When low tech works best

Many of the articles written on this blog (and by all our fellow defence specialists) extol the virtues of new technology: the latest vehicle, robot, radar, and even gee-gaw we didn’t even know we needed. But sometimes, when it gets down to real operations in difficult conditions, then smoothed out sand, sticks, stones and bits of ribbon do the job better. No need for electricity, fancy batteries or touch screens to make the map in this photo do the job and once it’s been rubbed out no need to fear that it will be memorised deep in a computer system where a hacker may find it:

 

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The temporary advanced base of Madama, Niger at the end of the day. French and Nigerien (sic) officers use low technology to ensure they all understand how the dawn operation for the next day will unfold (Photo credit: armee2terre)

 

In issue 182 (2010) of the Australian Defence Force Journal there is a very interesting article which begins on p.44 entitled “Lasers or Longbows? A Paradox of Military Technology” which I encourage you to read if you’re interested in how the increased capability of a military force is always accompanied by increased complexity and therefore vulnerability.

 

The photos reproduced here, taken by an unnamed photographer, are part of a series of stunning images of this summer’s operations in the Sahel-Saharan band posted by the French Army on its Facebook page. So on this last day of August we thought we would pay homage to these soldiers who have spent their summer on different types of sand than many of the rest of us and without the parasols, loungers and cool drinks that we might have enjoyed. They did have some remarkable landscapes to enjoy though:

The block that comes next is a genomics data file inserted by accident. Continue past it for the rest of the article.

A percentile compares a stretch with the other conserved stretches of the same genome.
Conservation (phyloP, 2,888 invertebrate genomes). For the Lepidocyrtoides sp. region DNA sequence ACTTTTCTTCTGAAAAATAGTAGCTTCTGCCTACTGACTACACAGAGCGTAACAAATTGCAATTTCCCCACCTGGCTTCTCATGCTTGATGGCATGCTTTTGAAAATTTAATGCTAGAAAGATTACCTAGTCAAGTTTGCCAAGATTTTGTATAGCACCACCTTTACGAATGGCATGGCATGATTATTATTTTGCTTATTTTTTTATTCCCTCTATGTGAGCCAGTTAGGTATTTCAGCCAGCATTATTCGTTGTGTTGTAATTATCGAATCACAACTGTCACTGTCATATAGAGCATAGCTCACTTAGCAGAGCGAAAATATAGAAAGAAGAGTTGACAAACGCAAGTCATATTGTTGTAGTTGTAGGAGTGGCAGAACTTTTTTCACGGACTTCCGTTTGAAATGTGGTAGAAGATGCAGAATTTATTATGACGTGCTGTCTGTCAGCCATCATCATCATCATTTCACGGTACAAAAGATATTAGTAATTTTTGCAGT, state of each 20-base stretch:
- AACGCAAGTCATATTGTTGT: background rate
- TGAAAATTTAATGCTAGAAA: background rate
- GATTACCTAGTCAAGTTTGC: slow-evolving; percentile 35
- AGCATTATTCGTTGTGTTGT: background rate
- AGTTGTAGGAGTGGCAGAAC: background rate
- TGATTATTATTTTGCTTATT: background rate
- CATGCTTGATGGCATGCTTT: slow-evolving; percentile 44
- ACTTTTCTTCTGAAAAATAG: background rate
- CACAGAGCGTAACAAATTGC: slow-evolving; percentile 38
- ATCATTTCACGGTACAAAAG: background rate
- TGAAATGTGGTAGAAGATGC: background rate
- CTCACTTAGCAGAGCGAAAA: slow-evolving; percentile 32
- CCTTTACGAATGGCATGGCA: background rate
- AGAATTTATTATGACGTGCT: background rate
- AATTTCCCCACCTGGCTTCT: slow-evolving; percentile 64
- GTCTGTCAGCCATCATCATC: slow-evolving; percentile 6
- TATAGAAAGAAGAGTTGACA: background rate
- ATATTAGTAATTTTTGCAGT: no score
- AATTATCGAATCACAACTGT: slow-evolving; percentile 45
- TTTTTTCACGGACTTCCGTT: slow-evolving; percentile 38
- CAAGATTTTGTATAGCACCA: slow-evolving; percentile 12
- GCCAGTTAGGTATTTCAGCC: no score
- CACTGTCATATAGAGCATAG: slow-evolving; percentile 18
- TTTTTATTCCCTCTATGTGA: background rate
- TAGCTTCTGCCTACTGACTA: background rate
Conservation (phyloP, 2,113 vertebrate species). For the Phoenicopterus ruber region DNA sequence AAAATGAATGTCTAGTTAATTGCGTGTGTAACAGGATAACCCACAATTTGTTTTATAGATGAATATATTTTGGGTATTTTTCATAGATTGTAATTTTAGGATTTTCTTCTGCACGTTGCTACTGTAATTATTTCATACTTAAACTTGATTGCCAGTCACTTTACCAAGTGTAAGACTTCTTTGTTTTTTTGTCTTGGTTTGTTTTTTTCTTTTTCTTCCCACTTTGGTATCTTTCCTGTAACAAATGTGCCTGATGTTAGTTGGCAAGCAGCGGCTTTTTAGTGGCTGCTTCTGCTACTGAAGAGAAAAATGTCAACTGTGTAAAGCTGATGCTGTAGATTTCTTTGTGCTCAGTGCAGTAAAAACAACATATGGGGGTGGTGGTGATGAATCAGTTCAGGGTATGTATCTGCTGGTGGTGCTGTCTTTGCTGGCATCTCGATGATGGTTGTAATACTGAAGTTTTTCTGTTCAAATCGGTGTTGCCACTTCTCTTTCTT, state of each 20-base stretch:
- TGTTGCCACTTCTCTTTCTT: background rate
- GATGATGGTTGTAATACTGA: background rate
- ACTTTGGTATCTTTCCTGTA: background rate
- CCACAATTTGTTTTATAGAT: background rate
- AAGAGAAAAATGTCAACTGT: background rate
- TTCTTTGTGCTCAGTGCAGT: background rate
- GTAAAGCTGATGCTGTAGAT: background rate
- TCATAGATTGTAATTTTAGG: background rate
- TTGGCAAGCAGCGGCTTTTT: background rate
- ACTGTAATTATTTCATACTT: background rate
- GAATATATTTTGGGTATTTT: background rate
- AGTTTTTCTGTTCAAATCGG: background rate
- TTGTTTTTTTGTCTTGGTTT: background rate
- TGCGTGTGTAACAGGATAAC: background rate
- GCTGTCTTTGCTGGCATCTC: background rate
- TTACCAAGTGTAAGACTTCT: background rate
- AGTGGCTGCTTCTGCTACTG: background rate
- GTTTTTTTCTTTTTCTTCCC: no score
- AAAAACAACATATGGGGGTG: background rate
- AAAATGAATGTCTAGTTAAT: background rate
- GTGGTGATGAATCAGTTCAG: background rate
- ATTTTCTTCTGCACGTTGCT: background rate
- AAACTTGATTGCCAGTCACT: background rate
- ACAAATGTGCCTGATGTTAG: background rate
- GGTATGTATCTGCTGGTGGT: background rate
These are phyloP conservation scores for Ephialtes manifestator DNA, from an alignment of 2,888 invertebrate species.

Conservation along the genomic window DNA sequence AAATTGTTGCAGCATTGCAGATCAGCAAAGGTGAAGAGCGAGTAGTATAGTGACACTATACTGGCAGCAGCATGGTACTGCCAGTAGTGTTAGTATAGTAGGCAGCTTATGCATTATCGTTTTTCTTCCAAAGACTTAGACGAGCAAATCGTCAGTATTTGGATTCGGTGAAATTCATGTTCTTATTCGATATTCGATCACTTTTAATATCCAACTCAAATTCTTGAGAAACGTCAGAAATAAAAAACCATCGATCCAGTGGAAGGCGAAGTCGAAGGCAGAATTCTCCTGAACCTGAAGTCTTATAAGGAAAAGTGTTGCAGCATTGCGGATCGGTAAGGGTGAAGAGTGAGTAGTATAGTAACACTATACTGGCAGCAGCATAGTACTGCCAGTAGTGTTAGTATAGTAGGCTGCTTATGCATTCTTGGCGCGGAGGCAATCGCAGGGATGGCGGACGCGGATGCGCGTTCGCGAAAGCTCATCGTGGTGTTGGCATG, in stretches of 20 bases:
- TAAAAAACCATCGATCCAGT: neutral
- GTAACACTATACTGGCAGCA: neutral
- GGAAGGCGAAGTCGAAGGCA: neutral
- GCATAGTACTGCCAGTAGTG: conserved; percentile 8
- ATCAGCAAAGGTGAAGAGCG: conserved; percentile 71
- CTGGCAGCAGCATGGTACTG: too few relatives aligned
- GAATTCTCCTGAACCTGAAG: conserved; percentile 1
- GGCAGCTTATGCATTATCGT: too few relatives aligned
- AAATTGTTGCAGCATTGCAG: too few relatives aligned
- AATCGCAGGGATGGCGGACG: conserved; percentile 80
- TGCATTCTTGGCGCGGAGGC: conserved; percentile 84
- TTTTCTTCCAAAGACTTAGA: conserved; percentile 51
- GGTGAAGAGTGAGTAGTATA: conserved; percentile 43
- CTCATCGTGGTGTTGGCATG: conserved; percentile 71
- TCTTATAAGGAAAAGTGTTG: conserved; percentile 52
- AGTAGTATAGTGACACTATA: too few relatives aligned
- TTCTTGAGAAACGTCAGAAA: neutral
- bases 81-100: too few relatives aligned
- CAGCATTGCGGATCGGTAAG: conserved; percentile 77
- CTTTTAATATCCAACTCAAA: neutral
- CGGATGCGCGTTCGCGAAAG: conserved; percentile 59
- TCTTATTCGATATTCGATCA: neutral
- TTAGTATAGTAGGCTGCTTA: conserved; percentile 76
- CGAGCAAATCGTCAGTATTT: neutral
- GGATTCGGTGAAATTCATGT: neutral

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Cavalry units of the 1st Hunter Regiment (régiment de chasseurs) during operation Piana which involved more than 400 soldiers from the FDSM (Mali defence and security forces), the French Army’s Barkhane operation and the MINUSMA. The photos shows the Gourma region, which straddles the Mali, Niger and Burkina Faso border regions reputed for harbouring armed terrorist groups, where they were deployed. (Photo credit: armee2terre)

 

Not quite a traditional safari for these soldiers

Not quite a traditional safari for these soldiers taking part in Operation Piana in the Gourma region (Photo credit: armee2terre)